As a youngster who liked SEC football, the Sugar Bowl was a mythical place where young men went to become champions, and the privileged few with time and money and driver’s licenses went to be a part of it all. I heard stories growing up of how my grandfather went to the train station to see his Crimson Tide classmates off on their long trip to Pasadena at the Rose Bowl to fight for a national title, and how my parents went to see their Crimson Tide classmates play in the Orange Bowl for their national championships, but by the time I was alive, it was the Sugar Bowl. In the pre-BCS ’80s and ’90s, the Sugar Bowl was where the best team in the SEC played for all the marbles. Our family had a painting of the Goal Line Stand from the ’79 Sugar Bowl hanging above our mantel, and it was beautiful:
Seeing a Sugar Bowl live was something I had to do, or the smaller version of me from the 1980s would be forever unsettled. And so, despite the fact that this year’s game wasn’t going to determine a national championship, when my friend since 1983–Jody–invited me to accompany his wife and him to the game, I bought plane tickets and booked a hotel on Canal. The next morning, I told my bride we were taking our first trip to New Orleans together.
We landed on Thursday the 2nd, met our friends, and took our ravaged stomachs to Stanley in Jackson Square, where we learned that if we waited a mere 1 hour + 45 minutes, we could have brunch there! Apparently, our idea was not as original as my ideas usually are while traveling. So, we walked into a the French Market food court and got breakfast at Meals from the Heart, where the crab cake passion is “yummy and so affordable,” per a yelp review. I agree.
Shortly afterward, it was off to Bourbon Street to enjoy the Carousel Bar (where my dad had his first cocktail), Chart Room, and (eventually) dinner at Borgne, where I had the best po-boy I’ve ever had (and this was my 15th trip to New Orleans, and each trip was several days long, so I’ve had myself a po-boy or 20) while just a short walk to the Mercedes-Benz Superdome, where I stuffed my boots with flexible flasks (a Christmas present from my paralegal) full of Booker’s (a Christmas present from my other paralegal) and tried not to sink into deep depression over the travesty of football being played below me by the boys in crimson.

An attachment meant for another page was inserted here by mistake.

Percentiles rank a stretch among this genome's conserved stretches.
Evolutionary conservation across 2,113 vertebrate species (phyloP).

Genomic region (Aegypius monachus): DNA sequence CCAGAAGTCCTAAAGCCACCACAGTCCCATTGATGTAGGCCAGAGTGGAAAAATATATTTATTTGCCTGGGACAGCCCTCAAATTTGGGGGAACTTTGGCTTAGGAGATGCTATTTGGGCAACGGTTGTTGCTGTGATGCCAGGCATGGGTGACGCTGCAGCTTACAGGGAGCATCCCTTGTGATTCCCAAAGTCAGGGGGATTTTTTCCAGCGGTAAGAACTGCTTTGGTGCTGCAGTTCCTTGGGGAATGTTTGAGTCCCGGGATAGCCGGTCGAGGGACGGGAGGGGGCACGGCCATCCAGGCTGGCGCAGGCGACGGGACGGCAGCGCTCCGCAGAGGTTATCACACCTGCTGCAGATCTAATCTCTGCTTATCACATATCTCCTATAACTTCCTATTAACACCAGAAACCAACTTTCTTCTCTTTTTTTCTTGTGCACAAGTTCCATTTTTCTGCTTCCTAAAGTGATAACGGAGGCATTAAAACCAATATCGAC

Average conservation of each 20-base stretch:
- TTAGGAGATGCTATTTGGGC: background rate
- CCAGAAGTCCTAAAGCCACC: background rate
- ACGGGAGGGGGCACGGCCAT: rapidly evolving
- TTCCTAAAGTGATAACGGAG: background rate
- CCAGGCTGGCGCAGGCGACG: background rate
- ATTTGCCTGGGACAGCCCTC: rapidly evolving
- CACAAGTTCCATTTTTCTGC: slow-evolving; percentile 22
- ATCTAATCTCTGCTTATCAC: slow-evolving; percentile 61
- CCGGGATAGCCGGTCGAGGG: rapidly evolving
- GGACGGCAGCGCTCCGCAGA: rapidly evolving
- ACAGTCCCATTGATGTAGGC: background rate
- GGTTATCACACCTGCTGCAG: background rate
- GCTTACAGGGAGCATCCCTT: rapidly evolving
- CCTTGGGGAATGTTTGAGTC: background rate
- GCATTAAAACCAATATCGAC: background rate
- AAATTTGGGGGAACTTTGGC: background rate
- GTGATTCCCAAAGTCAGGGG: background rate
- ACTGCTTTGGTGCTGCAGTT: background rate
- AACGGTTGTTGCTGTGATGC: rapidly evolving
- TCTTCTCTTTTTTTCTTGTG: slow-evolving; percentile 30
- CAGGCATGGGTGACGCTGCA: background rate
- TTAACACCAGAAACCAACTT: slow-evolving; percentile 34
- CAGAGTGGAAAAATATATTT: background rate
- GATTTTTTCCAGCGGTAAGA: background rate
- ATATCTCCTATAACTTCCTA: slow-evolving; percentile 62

The game ended, and we found our way to the Sazerac Bar at the Roosevelt Hotel to down some Gin Fizzes like Huey Long used to down himself some Gin Fizzes (and if you haven’t had a Gin Fizz at the Sazerac Bar, well, you pretty much lead a life of such deplorable shit that I’m not certain I want your readership any more). And we closed that bitch down like the champions the team we’d come to see failed to be.
If they aren’t putting out the “wet floor” signs when you leave the bar, you ain’t doin’ it right.
It was only 2:30, so we went to the Old Absinthe House on Bourbon until the women folk started requesting that we return to the hotel.
Then it was nighttime drinking at Erin Rose, more po-boys at Killer Po-boys, and down the street a block to watch college football and have Pimm’s Cups in a haunted former brothel called May Baily’s Place. Because where else would you want to watch bowl games but a place employing Lewd and Abandoned Women?
The next day, we flew back to Atlanta. A quick and rather tame trip to New Orleans, but a great one nonetheless.
Luckily, I go back in 3 weeks.